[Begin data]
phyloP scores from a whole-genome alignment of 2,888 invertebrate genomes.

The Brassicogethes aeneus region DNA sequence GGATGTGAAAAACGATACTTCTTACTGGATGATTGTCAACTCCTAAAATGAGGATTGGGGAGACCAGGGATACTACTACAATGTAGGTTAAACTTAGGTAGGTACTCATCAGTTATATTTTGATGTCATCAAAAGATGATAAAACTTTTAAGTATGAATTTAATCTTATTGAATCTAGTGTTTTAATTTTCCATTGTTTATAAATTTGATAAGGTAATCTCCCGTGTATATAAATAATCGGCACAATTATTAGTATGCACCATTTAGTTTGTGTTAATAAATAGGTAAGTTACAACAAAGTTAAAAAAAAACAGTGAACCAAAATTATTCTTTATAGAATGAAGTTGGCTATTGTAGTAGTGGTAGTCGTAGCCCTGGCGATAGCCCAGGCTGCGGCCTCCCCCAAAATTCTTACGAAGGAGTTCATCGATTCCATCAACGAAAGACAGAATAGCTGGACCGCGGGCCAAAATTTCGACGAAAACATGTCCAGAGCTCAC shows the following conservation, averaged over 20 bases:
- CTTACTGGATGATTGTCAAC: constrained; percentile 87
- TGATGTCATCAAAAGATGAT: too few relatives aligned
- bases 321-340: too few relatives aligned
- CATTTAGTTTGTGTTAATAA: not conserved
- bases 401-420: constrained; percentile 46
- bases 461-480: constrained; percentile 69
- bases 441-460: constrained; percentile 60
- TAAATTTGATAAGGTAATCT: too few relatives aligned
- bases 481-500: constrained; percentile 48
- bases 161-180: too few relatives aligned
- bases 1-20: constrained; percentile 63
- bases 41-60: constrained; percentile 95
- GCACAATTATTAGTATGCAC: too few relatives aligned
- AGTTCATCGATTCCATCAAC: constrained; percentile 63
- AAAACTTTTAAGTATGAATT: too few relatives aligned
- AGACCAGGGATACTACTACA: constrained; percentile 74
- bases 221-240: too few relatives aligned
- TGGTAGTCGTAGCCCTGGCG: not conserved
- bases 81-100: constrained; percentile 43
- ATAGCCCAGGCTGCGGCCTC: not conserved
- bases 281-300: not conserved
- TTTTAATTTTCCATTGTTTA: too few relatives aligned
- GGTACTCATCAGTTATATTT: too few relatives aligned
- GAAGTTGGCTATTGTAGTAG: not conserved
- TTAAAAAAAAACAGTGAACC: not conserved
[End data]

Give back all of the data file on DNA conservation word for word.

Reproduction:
phyloP scores from a whole-genome alignment of 2,888 invertebrate genomes.

The Brassicogethes aeneus region DNA sequence GGATGTGAAAAACGATACTTCTTACTGGATGATTGTCAACTCCTAAAATGAGGATTGGGGAGACCAGGGATACTACTACAATGTAGGTTAAACTTAGGTAGGTACTCATCAGTTATATTTTGATGTCATCAAAAGATGATAAAACTTTTAAGTATGAATTTAATCTTATTGAATCTAGTGTTTTAATTTTCCATTGTTTATAAATTTGATAAGGTAATCTCCCGTGTATATAAATAATCGGCACAATTATTAGTATGCACCATTTAGTTTGTGTTAATAAATAGGTAAGTTACAACAAAGTTAAAAAAAAACAGTGAACCAAAATTATTCTTTATAGAATGAAGTTGGCTATTGTAGTAGTGGTAGTCGTAGCCCTGGCGATAGCCCAGGCTGCGGCCTCCCCCAAAATTCTTACGAAGGAGTTCATCGATTCCATCAACGAAAGACAGAATAGCTGGACCGCGGGCCAAAATTTCGACGAAAACATGTCCAGAGCTCAC shows the following conservation, averaged over 20 bases:
- CTTACTGGATGATTGTCAAC: constrained; percentile 87
- TGATGTCATCAAAAGATGAT: too few relatives aligned
- bases 321-340: too few relatives aligned
- CATTTAGTTTGTGTTAATAA: not conserved
- bases 401-420: constrained; percentile 46
- bases 461-480: constrained; percentile 69
- bases 441-460: constrained; percentile 60
- TAAATTTGATAAGGTAATCT: too few relatives aligned
- bases 481-500: constrained; percentile 48
- bases 161-180: too few relatives aligned
- bases 1-20: constrained; percentile 63
- bases 41-60: constrained; percentile 95
- GCACAATTATTAGTATGCAC: too few relatives aligned
- AGTTCATCGATTCCATCAAC: constrained; percentile 63
- AAAACTTTTAAGTATGAATT: too few relatives aligned
- AGACCAGGGATACTACTACA: constrained; percentile 74
- bases 221-240: too few relatives aligned
- TGGTAGTCGTAGCCCTGGCG: not conserved
- bases 81-100: constrained; percentile 43
- ATAGCCCAGGCTGCGGCCTC: not conserved
- bases 281-300: not conserved
- TTTTAATTTTCCATTGTTTA: too few relatives aligned
- GGTACTCATCAGTTATATTT: too few relatives aligned
- GAAGTTGGCTATTGTAGTAG: not conserved
- TTAAAAAAAAACAGTGAACC: not conserved